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Thy indistinct expressions seem
Like language utter'd in a dream;

Yet me they charm, whate'er the theme,

My Mary!

Thy silver locks, once auburn bright!
Are still more lovely in my sight
Than golden beams of orient light,

My Mary.

For could I view nor them nor thee
What sight worth seeing could I see?
The sun would rise in vain for me,

My Mary!

Partakers of thy sad decline,

Thy hands their little force resign;
Yet, gently prest, press geutly mine,
My Mary!

Such feebleness of limbs thou prov'st,
That now at every step thou mov'st
Upheld by two, yet still thou lov'st,

My Mary!

And still to love, though prest with ill;
In wintry age to feel no chill,
With me is to be lovely still,

My Mary!

But ah! by constant heed I know,
How oft the sadness that I show,
Transforms thy smiles to looks of woe,
My Mary!

And should my future lot be cast
With much resemblance of the past,
Thy worn out heart will break at last,

My Mary.


Now Spring returns, but not to me returns
The vernal joy my better years have known;
Dim in my breast life's dying taper burns,

And all the joys of life with health have flown.

Starting and shiv'ring in th' inconstant wind,
Meagre and pale, the ghost of what I was,
Beneath some blasted tree I lie reclin'd,

And count the silent moments as they pass:

The wiriged moments, whose unstaying speed
No art can stop, or in their course arrest,

Whose flight shall shortly count me with the dead,
And lay me down in peace with them that rest.

Oft morning dreams, presage approaching fate,
And morning dreams, as poets tell, are true;
Led by pale ghosts, I enter death's dark gate,
And bid the realms of light and life adieu.

I hear the helpless wail, the shriek of woe,
I see the muddy wave, the dreary shore,
The sluggish streams that slowly creep below,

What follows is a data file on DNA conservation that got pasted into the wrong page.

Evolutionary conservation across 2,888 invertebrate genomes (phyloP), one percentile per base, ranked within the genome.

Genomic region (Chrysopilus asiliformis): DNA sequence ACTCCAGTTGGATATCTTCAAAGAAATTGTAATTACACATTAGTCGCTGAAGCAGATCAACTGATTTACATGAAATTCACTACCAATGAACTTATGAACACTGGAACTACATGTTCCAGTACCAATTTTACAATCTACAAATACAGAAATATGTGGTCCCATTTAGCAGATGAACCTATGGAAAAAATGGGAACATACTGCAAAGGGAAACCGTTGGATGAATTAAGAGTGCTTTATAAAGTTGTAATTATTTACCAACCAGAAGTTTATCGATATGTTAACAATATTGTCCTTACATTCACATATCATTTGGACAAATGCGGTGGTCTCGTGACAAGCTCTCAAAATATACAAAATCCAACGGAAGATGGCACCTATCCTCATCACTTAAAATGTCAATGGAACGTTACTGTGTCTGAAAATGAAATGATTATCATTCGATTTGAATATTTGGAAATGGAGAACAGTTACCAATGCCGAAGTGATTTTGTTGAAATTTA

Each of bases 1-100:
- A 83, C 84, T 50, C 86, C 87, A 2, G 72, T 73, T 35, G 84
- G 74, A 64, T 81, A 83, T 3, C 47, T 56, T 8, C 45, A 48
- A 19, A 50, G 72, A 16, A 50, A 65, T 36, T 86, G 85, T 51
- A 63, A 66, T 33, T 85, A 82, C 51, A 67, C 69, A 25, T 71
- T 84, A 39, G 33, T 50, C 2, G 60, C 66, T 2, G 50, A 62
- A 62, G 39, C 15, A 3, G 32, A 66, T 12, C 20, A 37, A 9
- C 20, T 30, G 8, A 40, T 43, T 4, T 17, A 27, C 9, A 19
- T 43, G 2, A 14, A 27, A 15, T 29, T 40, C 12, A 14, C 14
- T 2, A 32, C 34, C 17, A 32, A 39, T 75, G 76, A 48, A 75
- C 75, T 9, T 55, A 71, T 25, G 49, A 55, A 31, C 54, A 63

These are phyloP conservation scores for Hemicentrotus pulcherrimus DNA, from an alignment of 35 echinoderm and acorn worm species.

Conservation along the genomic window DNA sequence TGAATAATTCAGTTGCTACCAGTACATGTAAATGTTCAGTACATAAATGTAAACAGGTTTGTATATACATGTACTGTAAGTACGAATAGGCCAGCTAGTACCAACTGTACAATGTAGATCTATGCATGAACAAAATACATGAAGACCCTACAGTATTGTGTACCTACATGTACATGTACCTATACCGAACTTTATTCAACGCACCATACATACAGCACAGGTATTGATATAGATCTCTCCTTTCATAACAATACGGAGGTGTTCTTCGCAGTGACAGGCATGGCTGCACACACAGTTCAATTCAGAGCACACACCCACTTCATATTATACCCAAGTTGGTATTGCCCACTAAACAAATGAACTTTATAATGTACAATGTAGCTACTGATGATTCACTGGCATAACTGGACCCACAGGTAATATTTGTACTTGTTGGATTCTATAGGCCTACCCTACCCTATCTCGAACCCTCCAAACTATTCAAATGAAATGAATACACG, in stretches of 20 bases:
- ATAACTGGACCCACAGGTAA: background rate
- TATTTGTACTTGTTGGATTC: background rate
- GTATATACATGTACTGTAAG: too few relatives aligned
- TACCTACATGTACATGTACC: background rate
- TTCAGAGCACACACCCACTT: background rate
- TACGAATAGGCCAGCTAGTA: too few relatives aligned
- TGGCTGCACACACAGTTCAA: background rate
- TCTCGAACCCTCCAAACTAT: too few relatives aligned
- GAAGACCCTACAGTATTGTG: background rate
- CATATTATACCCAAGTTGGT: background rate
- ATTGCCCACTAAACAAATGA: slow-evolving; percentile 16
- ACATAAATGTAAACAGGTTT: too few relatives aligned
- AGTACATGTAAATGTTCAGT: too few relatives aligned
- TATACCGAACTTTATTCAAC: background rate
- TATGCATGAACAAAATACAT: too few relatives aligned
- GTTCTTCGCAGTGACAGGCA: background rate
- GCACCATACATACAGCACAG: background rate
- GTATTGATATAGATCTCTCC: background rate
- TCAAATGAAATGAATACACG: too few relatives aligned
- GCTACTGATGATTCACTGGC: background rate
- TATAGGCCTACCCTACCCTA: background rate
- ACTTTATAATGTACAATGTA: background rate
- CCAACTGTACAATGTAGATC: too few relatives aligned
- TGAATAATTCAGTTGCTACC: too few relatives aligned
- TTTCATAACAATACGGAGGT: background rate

Where mortals visit and return no more.

Farewell, ye blooming fields, ye cheerful plains! Enough for me the church-yard's lonely mound, Where melancholy with still silence reigns,

And the rank grass waves o'er the cheerless ground.

There let me wander at the close of eve,

When sleep sits dewy on the lab'rer's eyes, The world and all its busy follies leave,

And talk with wisdom, where my Daphnis liesy

There let me sleep, forgotten, in the clay,
When death shall shut these weary, aching


Rest in the hopes of an eternal day,

Till the long night is gone, and the last mors arise.


View yon pale flower surcharg'd with dew,
That bends its lovely head to earth,
And seems, in Fancy's eye, to woo
The sod beneath, that gave it birth.

Its stem, which now can scarce sustain
The drops that on its blossoms weigh,
Shall soon its wonted strength regain,
Beneath the sun's reviving ray.

But thou, lost maid, whose fading frame
So slowly verges to the tomb,
And seems, in silent woe, to claim

A refuge in its darksome womb;

What sun shall rise thy griefs to chear,
Or o'er thy cloud of sorrow break?
What kindly warmth shall dry the tear
That falls adown thy pallid cheek?

What though thy words will not unfold
The cause, that prompts thy frequent sigh,
Too well, alas! those looks have told

That treacherous Love has bid thee die.

Oh yes, that power that gave thee breath
Shall view thy woes with pitying eye;

Shall bid each sorrow cease in death,
And call thee to thy kindred sky.

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